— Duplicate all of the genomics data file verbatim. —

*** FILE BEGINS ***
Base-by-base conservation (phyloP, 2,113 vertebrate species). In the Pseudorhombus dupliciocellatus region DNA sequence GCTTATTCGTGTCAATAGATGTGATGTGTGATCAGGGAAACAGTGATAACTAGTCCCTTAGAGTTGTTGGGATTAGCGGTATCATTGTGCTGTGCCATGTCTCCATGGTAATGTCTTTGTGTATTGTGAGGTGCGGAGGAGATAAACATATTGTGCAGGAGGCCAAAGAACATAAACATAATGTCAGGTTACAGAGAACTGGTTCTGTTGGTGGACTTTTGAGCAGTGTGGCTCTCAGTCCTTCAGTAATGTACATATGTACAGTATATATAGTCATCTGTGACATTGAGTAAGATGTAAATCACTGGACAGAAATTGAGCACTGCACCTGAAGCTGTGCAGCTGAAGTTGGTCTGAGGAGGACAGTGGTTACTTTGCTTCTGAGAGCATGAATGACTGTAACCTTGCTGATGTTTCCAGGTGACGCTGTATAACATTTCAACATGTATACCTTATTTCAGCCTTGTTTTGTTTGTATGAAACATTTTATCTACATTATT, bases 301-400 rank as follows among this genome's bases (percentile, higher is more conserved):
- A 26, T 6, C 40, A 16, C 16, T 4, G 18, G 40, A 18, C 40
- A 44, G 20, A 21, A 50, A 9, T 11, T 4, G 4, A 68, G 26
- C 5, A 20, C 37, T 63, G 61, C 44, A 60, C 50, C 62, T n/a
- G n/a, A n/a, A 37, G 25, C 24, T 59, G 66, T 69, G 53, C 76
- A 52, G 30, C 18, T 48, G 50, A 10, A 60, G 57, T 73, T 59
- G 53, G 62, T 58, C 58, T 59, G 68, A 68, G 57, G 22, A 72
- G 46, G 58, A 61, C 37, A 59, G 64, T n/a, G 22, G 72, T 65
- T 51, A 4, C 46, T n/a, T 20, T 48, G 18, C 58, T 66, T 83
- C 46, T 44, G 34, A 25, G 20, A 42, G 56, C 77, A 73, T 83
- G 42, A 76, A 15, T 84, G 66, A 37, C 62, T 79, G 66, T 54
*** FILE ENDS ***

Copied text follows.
Base-by-base conservation (phyloP, 2,113 vertebrate species). In the Pseudorhombus dupliciocellatus region DNA sequence GCTTATTCGTGTCAATAGATGTGATGTGTGATCAGGGAAACAGTGATAACTAGTCCCTTAGAGTTGTTGGGATTAGCGGTATCATTGTGCTGTGCCATGTCTCCATGGTAATGTCTTTGTGTATTGTGAGGTGCGGAGGAGATAAACATATTGTGCAGGAGGCCAAAGAACATAAACATAATGTCAGGTTACAGAGAACTGGTTCTGTTGGTGGACTTTTGAGCAGTGTGGCTCTCAGTCCTTCAGTAATGTACATATGTACAGTATATATAGTCATCTGTGACATTGAGTAAGATGTAAATCACTGGACAGAAATTGAGCACTGCACCTGAAGCTGTGCAGCTGAAGTTGGTCTGAGGAGGACAGTGGTTACTTTGCTTCTGAGAGCATGAATGACTGTAACCTTGCTGATGTTTCCAGGTGACGCTGTATAACATTTCAACATGTATACCTTATTTCAGCCTTGTTTTGTTTGTATGAAACATTTTATCTACATTATT, bases 301-400 rank as follows among this genome's bases (percentile, higher is more conserved):
- A 26, T 6, C 40, A 16, C 16, T 4, G 18, G 40, A 18, C 40
- A 44, G 20, A 21, A 50, A 9, T 11, T 4, G 4, A 68, G 26
- C 5, A 20, C 37, T 63, G 61, C 44, A 60, C 50, C 62, T n/a
- G n/a, A n/a, A 37, G 25, C 24, T 59, G 66, T 69, G 53, C 76
- A 52, G 30, C 18, T 48, G 50, A 10, A 60, G 57, T 73, T 59
- G 53, G 62, T 58, C 58, T 59, G 68, A 68, G 57, G 22, A 72
- G 46, G 58, A 61, C 37, A 59, G 64, T n/a, G 22, G 72, T 65
- T 51, A 4, C 46, T n/a, T 20, T 48, G 18, C 58, T 66, T 83
- C 46, T 44, G 34, A 25, G 20, A 42, G 56, C 77, A 73, T 83
- G 42, A 76, A 15, T 84, G 66, A 37, C 62, T 79, G 66, T 54